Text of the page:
Holes

Holes

by

Louis Sachar

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Holes: Part 1, Chapter 9 Summary & Analysis

Summary
Analysis
Stanley doesn't use soap in the shower; he's too tired. After putting on his clean set of clothes, he grabs his stationery and heads to the rec room. The sign on the door says "WRECK ROOM" and everything inside is broken. X-Ray and Armpit play pool on a pitted pool table as Stanley heads towards them. He trips over someone's leg, and the kid turns out to be big and belligerent. X-Ray and Armpit step to Stanley's side and say that nobody should mess with the Caveman. They finally lead Stanley to a couch and tell him that Caveman is tough.
The Wreck Room is indicative of the boys' position at Camp Green Lake. They have so little power to stand up for themselves or make any of their own decisions, and the only place they have control over anything is in the Wreck Room. The fact that they destroy it makes it clear that cruelty and violence reign at camp, given that they choose to act destructively in the one place in which they have a choice.
Themes
Cruelty vs. Kindness Theme Icon
Justice Theme Icon
Squid joins the boys and asks Stanley how his day was. Stanley parrots that the first hole is the hardest, but X-Ray says the second one is harder: Stanley will hurt before he's even begun. X-Ray says the fun is gone too; he thinks that every kid secretly wants to dig a hole to China, but the fun wears off fast. When Squid asks about Stanley's stationery, Stanley explains he's going to write to Stanley’s mother. Stanley looks around the room, in awe of the fact that the boys destroyed the one place at camp where they could enjoy themselves.
X-Ray's suggestion that every kid wants to dig to China makes it clear that the boys at Camp Green Lake are actually just boys, not adults—they're being robbed of their childhoods as they serve their sentences. When Stanley is in awe that the Wreck Room is destroyed, it sets him apart from the other boys and shows that, at this point, he's still a good, kind kid who doesn't yet struggle with anger.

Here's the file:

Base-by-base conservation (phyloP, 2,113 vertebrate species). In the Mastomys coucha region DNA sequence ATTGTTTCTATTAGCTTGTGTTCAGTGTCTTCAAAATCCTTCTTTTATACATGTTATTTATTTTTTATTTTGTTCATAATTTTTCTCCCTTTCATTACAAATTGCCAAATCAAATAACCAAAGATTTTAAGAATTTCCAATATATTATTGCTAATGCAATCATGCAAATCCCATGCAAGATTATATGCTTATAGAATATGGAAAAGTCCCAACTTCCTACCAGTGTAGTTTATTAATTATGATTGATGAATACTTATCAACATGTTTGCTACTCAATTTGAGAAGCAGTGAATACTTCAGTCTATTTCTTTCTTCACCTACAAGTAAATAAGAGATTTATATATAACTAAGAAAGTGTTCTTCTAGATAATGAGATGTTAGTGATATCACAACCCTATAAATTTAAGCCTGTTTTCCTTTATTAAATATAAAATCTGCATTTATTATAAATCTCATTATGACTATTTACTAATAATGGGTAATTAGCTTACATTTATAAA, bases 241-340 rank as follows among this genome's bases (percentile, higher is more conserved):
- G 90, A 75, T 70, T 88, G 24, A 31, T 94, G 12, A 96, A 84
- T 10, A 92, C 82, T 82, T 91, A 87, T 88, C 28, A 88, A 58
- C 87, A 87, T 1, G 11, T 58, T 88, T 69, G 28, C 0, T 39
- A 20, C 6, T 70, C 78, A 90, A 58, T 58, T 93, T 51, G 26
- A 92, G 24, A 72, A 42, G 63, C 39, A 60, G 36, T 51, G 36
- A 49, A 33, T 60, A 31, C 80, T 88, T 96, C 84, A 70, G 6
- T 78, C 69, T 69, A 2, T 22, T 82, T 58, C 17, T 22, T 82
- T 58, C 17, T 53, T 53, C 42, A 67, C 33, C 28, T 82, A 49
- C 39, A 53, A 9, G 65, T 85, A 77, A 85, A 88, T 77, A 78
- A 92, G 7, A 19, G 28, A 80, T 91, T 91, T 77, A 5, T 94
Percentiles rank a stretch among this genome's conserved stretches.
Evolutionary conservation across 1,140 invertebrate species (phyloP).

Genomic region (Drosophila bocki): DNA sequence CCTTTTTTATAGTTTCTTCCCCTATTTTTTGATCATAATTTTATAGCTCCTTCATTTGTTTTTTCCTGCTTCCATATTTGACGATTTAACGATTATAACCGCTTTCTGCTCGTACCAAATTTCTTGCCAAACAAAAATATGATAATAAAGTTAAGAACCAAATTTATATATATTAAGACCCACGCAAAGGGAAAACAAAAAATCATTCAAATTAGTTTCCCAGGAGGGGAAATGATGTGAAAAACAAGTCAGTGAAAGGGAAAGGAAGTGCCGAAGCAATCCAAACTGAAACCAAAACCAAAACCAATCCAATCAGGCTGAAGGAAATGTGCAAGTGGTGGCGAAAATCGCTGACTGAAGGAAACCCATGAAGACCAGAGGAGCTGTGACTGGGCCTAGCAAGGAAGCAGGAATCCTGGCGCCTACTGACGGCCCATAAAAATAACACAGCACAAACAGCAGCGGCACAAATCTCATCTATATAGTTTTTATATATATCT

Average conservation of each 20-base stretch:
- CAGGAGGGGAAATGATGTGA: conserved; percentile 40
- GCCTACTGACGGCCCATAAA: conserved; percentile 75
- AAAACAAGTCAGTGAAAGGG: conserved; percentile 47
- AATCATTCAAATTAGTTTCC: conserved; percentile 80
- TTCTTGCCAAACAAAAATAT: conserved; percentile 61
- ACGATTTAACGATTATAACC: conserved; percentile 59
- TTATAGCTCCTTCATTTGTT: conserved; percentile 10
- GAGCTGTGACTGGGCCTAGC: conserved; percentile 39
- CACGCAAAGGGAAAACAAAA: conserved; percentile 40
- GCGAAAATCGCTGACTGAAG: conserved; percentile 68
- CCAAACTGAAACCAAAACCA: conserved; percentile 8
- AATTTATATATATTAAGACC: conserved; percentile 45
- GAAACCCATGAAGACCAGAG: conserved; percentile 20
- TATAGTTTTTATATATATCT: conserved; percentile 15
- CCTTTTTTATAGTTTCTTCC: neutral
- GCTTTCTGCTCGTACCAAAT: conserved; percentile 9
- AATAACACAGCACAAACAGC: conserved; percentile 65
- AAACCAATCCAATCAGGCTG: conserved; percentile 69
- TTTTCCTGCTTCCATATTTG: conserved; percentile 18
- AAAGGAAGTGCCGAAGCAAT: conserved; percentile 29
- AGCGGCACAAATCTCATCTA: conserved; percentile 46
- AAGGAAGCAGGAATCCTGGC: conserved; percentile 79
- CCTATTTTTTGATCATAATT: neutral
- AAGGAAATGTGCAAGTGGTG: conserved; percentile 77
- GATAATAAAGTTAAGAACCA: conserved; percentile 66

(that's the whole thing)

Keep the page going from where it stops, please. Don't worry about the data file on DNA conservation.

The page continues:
Themes
Cruelty vs. Kindness Theme Icon
Justice Theme Icon
Stanley writes in his letter that he's making friends and learning to swim. He stops when he senses that someone is reading over his shoulder, so he turns to find Zero behind him. Stanley explains he doesn't want Stanley's mother to worry. Zero looks serious and possibly angry as he asks if "the shoes" had red X marks on the back. Stanley realizes he's talking about Clyde Livingston's shoes and wonders if Zero may have seen Livingston in a commercial for the brand. Armpit calls Caveman for dinner, and Stanley realizes that he's Caveman. He reasons it's a better name than Barf Bag.
When Stanley pretends that camp is fun for his mother's sake, it again shows how kind Stanley is: he wants to make his mother feel better about Stanley's fate, especially since she was unable to protect him from the justice system. Note too that Stanley assumes that Zero saw Clyde Livingston in a TV commercial; this suggests that Stanley isn't aware that anyone at Camp Green Lake may have lived in dire poverty, as he'll eventually learn that Zero did.
Themes
Cruelty vs. Kindness Theme Icon
Justice Theme Icon
Power, Money, and Education Theme Icon
Man vs. Nature Theme Icon